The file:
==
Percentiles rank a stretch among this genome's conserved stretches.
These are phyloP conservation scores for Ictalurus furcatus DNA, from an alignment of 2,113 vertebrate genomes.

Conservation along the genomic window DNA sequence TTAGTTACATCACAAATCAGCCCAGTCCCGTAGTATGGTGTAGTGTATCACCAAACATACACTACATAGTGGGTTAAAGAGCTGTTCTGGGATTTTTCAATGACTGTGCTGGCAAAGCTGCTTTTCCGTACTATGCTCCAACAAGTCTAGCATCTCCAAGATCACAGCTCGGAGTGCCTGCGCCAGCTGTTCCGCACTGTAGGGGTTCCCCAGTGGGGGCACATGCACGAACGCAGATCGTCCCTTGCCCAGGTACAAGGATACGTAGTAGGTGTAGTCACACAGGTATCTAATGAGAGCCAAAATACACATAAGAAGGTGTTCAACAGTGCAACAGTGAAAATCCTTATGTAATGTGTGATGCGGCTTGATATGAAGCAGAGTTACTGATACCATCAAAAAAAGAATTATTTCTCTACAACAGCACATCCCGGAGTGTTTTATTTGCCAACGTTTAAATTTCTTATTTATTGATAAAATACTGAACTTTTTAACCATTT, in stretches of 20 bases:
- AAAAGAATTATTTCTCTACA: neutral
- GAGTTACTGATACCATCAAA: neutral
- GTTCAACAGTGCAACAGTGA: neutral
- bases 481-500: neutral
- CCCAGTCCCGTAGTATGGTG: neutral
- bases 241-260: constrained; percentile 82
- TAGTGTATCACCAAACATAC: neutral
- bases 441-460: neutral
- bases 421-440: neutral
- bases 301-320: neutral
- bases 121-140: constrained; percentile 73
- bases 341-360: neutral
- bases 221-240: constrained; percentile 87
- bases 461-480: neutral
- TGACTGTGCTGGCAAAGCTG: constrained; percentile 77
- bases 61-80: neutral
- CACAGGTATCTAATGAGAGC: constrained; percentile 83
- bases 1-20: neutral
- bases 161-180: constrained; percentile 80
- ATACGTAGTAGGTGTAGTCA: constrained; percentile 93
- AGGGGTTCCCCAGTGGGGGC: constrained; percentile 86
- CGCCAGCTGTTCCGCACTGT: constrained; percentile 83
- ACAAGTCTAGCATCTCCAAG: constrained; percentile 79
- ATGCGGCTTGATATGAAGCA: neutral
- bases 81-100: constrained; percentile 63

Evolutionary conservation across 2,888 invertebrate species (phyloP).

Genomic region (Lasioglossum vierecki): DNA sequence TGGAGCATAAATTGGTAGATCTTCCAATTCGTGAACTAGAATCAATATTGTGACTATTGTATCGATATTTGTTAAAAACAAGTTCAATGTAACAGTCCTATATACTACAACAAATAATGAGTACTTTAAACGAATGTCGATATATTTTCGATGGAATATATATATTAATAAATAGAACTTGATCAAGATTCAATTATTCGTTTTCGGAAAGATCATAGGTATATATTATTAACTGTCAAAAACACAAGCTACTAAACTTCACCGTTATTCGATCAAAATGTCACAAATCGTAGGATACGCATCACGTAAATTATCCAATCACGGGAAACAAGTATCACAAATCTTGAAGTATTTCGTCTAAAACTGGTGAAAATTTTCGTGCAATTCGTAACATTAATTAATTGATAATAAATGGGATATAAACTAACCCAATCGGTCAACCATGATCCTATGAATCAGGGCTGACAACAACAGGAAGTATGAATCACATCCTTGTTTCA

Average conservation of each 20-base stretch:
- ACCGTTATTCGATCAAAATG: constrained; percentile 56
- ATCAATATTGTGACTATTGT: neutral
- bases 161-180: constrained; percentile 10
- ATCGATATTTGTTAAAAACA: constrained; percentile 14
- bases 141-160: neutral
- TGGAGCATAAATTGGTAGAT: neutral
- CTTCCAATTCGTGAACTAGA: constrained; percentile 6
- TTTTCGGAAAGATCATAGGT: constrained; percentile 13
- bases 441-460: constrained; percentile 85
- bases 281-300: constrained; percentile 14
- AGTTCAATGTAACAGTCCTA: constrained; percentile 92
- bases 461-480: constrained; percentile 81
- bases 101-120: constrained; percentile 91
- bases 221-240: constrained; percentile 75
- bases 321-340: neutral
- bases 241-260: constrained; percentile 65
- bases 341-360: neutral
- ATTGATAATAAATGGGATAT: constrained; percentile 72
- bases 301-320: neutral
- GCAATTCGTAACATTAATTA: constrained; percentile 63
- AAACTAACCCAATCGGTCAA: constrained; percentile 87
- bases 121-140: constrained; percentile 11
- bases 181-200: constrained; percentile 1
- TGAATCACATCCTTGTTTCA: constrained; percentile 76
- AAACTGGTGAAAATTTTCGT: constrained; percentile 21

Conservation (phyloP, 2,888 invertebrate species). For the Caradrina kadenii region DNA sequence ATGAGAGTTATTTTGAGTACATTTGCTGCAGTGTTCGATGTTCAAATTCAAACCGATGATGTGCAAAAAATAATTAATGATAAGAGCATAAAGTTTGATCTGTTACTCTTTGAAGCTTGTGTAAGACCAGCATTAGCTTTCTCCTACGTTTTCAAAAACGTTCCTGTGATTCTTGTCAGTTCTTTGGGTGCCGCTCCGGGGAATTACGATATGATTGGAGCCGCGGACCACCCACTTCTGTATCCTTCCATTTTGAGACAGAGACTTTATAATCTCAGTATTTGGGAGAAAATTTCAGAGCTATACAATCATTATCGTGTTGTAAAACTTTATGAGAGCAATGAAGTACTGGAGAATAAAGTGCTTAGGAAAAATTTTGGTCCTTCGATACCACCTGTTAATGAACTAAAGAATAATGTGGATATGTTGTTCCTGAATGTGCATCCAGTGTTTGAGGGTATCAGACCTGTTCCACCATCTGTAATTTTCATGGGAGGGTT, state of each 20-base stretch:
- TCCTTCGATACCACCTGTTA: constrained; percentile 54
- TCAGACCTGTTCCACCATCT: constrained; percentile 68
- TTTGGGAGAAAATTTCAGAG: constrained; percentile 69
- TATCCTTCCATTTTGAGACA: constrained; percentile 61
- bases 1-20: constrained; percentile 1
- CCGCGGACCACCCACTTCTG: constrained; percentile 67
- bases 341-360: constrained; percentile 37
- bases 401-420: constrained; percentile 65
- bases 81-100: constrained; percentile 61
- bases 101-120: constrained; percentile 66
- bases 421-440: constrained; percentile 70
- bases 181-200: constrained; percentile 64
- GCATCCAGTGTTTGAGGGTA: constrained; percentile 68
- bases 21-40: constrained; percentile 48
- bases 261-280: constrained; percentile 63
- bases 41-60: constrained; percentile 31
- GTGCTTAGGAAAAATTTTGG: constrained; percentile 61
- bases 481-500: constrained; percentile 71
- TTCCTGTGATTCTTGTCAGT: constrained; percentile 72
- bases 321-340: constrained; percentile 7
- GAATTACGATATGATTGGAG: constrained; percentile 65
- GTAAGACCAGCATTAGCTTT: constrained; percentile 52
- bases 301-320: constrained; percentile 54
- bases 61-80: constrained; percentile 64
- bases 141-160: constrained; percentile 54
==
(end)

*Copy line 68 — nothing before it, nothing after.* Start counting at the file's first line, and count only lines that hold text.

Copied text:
- bases 421-440: constrained; percentile 70